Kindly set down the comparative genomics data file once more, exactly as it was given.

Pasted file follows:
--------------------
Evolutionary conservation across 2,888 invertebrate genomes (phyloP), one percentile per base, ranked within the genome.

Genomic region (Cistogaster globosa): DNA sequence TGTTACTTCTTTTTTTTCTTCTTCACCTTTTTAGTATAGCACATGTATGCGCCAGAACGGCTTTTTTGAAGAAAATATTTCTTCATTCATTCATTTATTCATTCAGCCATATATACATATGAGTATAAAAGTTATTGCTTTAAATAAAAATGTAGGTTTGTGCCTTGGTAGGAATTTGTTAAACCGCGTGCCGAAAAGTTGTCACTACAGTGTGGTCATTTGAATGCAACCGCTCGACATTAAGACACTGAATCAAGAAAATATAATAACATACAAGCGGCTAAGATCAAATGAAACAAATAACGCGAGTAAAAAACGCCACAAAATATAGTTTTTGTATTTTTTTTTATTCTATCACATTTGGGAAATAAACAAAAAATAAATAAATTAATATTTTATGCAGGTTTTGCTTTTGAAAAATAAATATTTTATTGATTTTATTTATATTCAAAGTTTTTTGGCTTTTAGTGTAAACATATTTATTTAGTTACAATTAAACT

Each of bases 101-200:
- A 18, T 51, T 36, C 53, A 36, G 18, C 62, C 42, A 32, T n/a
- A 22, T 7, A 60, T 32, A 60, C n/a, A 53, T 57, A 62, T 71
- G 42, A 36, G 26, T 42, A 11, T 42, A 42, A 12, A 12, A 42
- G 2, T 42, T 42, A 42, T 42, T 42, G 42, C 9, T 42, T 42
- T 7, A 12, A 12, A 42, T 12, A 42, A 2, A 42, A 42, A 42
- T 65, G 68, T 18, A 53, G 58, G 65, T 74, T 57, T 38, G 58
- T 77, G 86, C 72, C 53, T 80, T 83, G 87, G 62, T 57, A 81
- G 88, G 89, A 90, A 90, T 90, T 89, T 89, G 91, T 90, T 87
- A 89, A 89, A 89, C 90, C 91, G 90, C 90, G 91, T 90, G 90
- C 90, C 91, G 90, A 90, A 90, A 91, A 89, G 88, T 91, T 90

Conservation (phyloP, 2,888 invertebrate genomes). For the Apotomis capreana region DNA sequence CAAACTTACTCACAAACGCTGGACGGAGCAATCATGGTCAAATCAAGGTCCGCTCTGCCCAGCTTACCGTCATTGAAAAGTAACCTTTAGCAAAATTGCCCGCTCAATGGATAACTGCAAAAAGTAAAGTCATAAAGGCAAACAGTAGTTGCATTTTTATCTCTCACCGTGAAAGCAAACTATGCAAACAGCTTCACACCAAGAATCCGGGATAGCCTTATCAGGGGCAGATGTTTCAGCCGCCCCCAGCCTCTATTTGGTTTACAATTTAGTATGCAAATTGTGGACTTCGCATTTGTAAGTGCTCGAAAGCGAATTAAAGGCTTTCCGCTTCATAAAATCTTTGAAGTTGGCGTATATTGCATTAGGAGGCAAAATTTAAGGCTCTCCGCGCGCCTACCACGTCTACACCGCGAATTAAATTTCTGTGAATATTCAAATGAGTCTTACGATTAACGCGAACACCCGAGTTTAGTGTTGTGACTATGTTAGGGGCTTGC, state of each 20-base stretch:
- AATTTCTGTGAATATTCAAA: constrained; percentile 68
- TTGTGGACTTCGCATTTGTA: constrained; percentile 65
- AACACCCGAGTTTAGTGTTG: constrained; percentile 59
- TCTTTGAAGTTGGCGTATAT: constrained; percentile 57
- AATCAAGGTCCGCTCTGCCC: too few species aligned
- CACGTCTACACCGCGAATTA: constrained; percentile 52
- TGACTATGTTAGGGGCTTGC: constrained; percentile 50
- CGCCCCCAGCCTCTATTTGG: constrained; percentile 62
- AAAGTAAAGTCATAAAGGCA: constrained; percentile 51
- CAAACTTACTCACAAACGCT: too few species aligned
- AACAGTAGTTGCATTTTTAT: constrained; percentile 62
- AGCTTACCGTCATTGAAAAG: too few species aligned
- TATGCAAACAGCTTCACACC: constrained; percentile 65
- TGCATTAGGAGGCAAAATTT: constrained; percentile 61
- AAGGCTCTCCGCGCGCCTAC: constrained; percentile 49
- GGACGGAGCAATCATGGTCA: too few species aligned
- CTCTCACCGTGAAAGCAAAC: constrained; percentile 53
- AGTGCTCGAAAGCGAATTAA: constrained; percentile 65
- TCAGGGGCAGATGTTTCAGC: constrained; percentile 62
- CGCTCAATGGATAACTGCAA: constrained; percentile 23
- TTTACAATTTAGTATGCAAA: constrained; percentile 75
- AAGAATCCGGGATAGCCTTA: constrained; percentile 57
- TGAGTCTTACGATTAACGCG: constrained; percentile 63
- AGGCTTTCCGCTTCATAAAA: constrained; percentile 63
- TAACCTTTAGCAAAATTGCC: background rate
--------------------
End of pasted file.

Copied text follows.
Evolutionary conservation across 2,888 invertebrate genomes (phyloP), one percentile per base, ranked within the genome.

Genomic region (Cistogaster globosa): DNA sequence TGTTACTTCTTTTTTTTCTTCTTCACCTTTTTAGTATAGCACATGTATGCGCCAGAACGGCTTTTTTGAAGAAAATATTTCTTCATTCATTCATTTATTCATTCAGCCATATATACATATGAGTATAAAAGTTATTGCTTTAAATAAAAATGTAGGTTTGTGCCTTGGTAGGAATTTGTTAAACCGCGTGCCGAAAAGTTGTCACTACAGTGTGGTCATTTGAATGCAACCGCTCGACATTAAGACACTGAATCAAGAAAATATAATAACATACAAGCGGCTAAGATCAAATGAAACAAATAACGCGAGTAAAAAACGCCACAAAATATAGTTTTTGTATTTTTTTTTATTCTATCACATTTGGGAAATAAACAAAAAATAAATAAATTAATATTTTATGCAGGTTTTGCTTTTGAAAAATAAATATTTTATTGATTTTATTTATATTCAAAGTTTTTTGGCTTTTAGTGTAAACATATTTATTTAGTTACAATTAAACT

Each of bases 101-200:
- A 18, T 51, T 36, C 53, A 36, G 18, C 62, C 42, A 32, T n/a
- A 22, T 7, A 60, T 32, A 60, C n/a, A 53, T 57, A 62, T 71
- G 42, A 36, G 26, T 42, A 11, T 42, A 42, A 12, A 12, A 42
- G 2, T 42, T 42, A 42, T 42, T 42, G 42, C 9, T 42, T 42
- T 7, A 12, A 12, A 42, T 12, A 42, A 2, A 42, A 42, A 42
- T 65, G 68, T 18, A 53, G 58, G 65, T 74, T 57, T 38, G 58
- T 77, G 86, C 72, C 53, T 80, T 83, G 87, G 62, T 57, A 81
- G 88, G 89, A 90, A 90, T 90, T 89, T 89, G 91, T 90, T 87
- A 89, A 89, A 89, C 90, C 91, G 90, C 90, G 91, T 90, G 90
- C 90, C 91, G 90, A 90, A 90, A 91, A 89, G 88, T 91, T 90

Conservation (phyloP, 2,888 invertebrate genomes). For the Apotomis capreana region DNA sequence CAAACTTACTCACAAACGCTGGACGGAGCAATCATGGTCAAATCAAGGTCCGCTCTGCCCAGCTTACCGTCATTGAAAAGTAACCTTTAGCAAAATTGCCCGCTCAATGGATAACTGCAAAAAGTAAAGTCATAAAGGCAAACAGTAGTTGCATTTTTATCTCTCACCGTGAAAGCAAACTATGCAAACAGCTTCACACCAAGAATCCGGGATAGCCTTATCAGGGGCAGATGTTTCAGCCGCCCCCAGCCTCTATTTGGTTTACAATTTAGTATGCAAATTGTGGACTTCGCATTTGTAAGTGCTCGAAAGCGAATTAAAGGCTTTCCGCTTCATAAAATCTTTGAAGTTGGCGTATATTGCATTAGGAGGCAAAATTTAAGGCTCTCCGCGCGCCTACCACGTCTACACCGCGAATTAAATTTCTGTGAATATTCAAATGAGTCTTACGATTAACGCGAACACCCGAGTTTAGTGTTGTGACTATGTTAGGGGCTTGC, state of each 20-base stretch:
- AATTTCTGTGAATATTCAAA: constrained; percentile 68
- TTGTGGACTTCGCATTTGTA: constrained; percentile 65
- AACACCCGAGTTTAGTGTTG: constrained; percentile 59
- TCTTTGAAGTTGGCGTATAT: constrained; percentile 57
- AATCAAGGTCCGCTCTGCCC: too few species aligned
- CACGTCTACACCGCGAATTA: constrained; percentile 52
- TGACTATGTTAGGGGCTTGC: constrained; percentile 50
- CGCCCCCAGCCTCTATTTGG: constrained; percentile 62
- AAAGTAAAGTCATAAAGGCA: constrained; percentile 51
- CAAACTTACTCACAAACGCT: too few species aligned
- AACAGTAGTTGCATTTTTAT: constrained; percentile 62
- AGCTTACCGTCATTGAAAAG: too few species aligned
- TATGCAAACAGCTTCACACC: constrained; percentile 65
- TGCATTAGGAGGCAAAATTT: constrained; percentile 61
- AAGGCTCTCCGCGCGCCTAC: constrained; percentile 49
- GGACGGAGCAATCATGGTCA: too few species aligned
- CTCTCACCGTGAAAGCAAAC: constrained; percentile 53
- AGTGCTCGAAAGCGAATTAA: constrained; percentile 65
- TCAGGGGCAGATGTTTCAGC: constrained; percentile 62
- CGCTCAATGGATAACTGCAA: constrained; percentile 23
- TTTACAATTTAGTATGCAAA: constrained; percentile 75
- AAGAATCCGGGATAGCCTTA: constrained; percentile 57
- TGAGTCTTACGATTAACGCG: constrained; percentile 63
- AGGCTTTCCGCTTCATAAAA: constrained; percentile 63
- TAACCTTTAGCAAAATTGCC: background rate